- USS Murrelet, commissioned 1945, sold to Philippines
- USS Oracle, commissioned 1943, scrapped
- USS Persistent, commissioned 1956, sold to Spain
- USS Pilot, commissioned 1943, sold to Mexico
- USS Reaper, commissioned 1954, scrapped
- USS Revenge, commissioned 1943, scrapped
- USS Rival, commissioned 1954, sold
- USS Salute, commissioned 1955, sunk by mine
- USS Starling, commissioned 1942, sold to Mexico
- USS Staunch, commissioned 1944, scrapped
- USS Tanager, commissioned 1945, to U.S. Coast Guard
- USS Wheatear, commissioned 1945, scrapped
- USS Zeal, commissioned 1943, sunk as target
Help for Navy Veterans with Mesothelioma
If you served in the Navy and now have mesothelioma or another asbestos illness, help is available. Contact an asbestos law firm or attorney to talk about your options. Mesothelioma lawyers can provide a free case evaluation and explain what you can do to seek benefits or compensation.
For a successful claim, you will need your service records that show a ship you served on and a role that likely exposed you to asbestos. You also need to show medical records.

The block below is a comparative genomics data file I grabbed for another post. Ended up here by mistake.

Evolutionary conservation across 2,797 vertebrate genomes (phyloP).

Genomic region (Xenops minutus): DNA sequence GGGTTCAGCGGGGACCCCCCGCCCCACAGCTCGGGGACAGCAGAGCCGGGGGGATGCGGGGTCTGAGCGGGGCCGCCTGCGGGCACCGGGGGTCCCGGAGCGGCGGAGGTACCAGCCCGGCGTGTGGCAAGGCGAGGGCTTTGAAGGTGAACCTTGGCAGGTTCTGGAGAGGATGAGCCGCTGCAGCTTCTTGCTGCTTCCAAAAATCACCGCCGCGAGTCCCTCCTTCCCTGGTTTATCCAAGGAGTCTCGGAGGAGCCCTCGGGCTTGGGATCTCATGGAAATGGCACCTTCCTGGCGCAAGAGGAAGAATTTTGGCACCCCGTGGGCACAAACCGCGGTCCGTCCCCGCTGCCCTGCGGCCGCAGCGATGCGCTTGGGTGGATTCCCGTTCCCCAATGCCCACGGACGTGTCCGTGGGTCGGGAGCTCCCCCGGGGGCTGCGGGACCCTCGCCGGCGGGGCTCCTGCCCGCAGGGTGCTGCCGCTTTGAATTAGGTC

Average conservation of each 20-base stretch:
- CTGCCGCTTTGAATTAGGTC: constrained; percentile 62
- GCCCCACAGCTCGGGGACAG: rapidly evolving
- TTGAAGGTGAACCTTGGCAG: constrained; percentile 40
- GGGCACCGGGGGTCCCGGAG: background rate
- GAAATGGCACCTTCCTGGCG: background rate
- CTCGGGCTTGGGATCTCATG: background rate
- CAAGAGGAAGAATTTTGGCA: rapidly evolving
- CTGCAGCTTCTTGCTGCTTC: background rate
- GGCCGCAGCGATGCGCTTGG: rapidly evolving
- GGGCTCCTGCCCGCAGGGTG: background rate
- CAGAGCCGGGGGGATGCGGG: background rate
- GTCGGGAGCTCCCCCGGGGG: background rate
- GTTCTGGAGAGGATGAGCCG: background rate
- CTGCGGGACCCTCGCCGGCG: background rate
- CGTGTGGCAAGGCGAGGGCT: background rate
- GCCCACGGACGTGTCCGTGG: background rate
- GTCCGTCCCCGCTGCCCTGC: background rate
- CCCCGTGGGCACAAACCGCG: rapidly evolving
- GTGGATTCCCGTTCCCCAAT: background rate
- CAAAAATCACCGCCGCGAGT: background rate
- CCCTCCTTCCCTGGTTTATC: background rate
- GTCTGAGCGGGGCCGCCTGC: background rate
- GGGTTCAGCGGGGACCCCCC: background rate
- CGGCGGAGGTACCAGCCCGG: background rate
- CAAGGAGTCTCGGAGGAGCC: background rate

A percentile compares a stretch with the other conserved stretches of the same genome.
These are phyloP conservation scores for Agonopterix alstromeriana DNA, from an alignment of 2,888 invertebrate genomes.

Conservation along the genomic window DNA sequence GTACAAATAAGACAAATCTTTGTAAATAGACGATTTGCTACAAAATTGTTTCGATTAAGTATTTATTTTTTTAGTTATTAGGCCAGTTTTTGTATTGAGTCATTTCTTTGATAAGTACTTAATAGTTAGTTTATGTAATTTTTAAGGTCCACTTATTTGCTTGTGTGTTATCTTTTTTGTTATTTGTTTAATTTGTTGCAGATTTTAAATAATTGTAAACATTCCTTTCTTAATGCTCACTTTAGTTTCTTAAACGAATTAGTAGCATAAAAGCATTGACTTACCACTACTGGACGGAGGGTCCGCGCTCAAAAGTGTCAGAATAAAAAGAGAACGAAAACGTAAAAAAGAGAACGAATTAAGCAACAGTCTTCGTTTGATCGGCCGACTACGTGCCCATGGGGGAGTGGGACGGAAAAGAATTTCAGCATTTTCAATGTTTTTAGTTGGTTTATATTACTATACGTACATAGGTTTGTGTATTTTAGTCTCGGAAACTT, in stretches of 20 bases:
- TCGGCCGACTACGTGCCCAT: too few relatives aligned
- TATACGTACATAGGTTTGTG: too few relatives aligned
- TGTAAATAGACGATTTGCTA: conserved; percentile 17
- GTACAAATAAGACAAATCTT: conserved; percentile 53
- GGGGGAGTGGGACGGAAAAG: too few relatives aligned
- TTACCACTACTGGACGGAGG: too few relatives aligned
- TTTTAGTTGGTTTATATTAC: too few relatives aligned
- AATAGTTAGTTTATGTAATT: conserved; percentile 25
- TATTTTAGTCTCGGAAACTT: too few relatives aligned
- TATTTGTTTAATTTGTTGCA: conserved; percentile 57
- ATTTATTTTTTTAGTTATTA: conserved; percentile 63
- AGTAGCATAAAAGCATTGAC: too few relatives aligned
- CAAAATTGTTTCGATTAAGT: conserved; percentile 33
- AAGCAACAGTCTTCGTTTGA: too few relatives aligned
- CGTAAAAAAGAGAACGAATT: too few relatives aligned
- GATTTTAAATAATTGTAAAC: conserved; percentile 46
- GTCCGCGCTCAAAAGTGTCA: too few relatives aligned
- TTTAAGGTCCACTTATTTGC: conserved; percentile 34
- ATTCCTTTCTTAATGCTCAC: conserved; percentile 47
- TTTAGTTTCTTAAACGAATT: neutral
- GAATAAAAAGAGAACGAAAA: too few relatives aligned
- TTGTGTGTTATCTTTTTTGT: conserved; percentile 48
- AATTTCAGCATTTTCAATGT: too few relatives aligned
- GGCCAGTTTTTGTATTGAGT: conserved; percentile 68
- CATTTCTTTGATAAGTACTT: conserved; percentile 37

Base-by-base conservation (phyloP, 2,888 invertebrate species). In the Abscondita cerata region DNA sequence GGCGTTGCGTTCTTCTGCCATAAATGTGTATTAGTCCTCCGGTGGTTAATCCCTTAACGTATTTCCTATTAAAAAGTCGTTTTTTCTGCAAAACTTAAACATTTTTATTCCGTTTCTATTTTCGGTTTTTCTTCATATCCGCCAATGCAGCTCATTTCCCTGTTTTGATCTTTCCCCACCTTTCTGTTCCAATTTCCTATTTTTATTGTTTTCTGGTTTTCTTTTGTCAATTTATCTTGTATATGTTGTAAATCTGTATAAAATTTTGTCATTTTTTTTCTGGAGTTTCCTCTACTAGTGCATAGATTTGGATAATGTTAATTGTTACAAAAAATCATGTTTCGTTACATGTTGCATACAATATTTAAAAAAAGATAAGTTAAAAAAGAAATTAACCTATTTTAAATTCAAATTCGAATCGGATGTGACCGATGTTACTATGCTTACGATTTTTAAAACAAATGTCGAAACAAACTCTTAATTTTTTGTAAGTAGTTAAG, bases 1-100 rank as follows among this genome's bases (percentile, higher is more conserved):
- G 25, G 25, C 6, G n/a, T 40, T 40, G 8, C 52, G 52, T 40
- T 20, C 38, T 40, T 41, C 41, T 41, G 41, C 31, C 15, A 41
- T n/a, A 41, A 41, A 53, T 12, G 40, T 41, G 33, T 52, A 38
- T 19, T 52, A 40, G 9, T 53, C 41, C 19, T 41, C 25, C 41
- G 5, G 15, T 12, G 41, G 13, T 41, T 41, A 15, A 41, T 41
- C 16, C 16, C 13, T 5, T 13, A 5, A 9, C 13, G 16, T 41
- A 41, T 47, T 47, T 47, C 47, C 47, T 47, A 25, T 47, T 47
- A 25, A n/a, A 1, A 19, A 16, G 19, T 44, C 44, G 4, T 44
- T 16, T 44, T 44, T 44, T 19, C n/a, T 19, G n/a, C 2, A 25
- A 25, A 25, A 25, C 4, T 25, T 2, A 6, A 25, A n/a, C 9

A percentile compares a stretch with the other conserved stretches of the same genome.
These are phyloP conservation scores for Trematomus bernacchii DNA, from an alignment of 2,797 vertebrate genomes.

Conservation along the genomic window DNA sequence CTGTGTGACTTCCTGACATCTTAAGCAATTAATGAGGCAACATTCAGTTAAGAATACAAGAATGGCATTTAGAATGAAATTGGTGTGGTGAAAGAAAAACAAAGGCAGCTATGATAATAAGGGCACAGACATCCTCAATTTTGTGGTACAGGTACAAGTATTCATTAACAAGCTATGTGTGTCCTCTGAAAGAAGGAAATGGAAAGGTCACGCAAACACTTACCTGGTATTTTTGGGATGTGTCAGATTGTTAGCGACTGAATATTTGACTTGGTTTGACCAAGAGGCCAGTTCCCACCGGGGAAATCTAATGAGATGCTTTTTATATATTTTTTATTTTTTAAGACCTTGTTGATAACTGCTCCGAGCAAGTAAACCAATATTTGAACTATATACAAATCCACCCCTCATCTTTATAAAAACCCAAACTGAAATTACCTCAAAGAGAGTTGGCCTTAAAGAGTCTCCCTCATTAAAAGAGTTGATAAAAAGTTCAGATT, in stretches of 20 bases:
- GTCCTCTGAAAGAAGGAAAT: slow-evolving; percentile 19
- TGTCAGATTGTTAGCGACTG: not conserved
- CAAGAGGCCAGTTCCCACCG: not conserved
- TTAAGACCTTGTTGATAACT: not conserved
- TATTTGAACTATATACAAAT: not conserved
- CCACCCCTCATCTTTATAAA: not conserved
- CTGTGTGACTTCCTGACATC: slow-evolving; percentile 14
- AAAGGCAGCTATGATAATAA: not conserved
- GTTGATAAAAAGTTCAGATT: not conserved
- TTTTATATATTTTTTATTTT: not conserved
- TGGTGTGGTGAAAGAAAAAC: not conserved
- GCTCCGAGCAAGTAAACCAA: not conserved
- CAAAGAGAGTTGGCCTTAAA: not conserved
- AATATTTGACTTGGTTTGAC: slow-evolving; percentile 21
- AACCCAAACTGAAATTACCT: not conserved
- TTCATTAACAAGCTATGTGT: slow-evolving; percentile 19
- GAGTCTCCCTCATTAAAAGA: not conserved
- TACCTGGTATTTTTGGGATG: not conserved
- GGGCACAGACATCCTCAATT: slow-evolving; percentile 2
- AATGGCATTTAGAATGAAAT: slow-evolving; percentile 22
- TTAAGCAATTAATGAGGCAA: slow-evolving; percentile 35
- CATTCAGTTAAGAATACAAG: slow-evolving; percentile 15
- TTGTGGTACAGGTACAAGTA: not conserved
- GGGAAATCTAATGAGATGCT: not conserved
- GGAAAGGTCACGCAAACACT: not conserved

Another option is to seek compensation through a lawsuit or asbestos trust fund claim. Veterans can sue the companies that supplied the Navy with asbestos materials. Those companies that went bankrupt cannot be sued but usually have an established trust for compensating veterans.
Navy veterans served their country and now have higher rates of mesothelioma than any other population. It’s important to speak up, work with an advocate, and get the compensation you deserve for service-related illness.Get Your FREE Mesothelioma Packet
Page Written by Mary Ellen Ellis
Mary Ellen Ellis has been the head writer for Mesothelioma.net since 2016. With hundreds of mesothelioma and asbestos articles to her credit, she is one of the most experienced writers on these topics. Her degrees and background in science and education help her explain complicated medical topics for a wider audience. Mary Ellen takes pride in providing her readers with the critical information they need following a diagnosis of an asbestos-related illness.
Page Edited by Patient Advocate Dave Foster
Dave has been a mesothelioma Patient Advocate for over 10 years. He consistently attends all major national and international mesothelioma meetings. In doing so, he is able to stay on top of the latest treatments, clinical trials, and research results. He also personally meets with mesothelioma patients and their families and connects them with the best medical specialists and legal representatives available.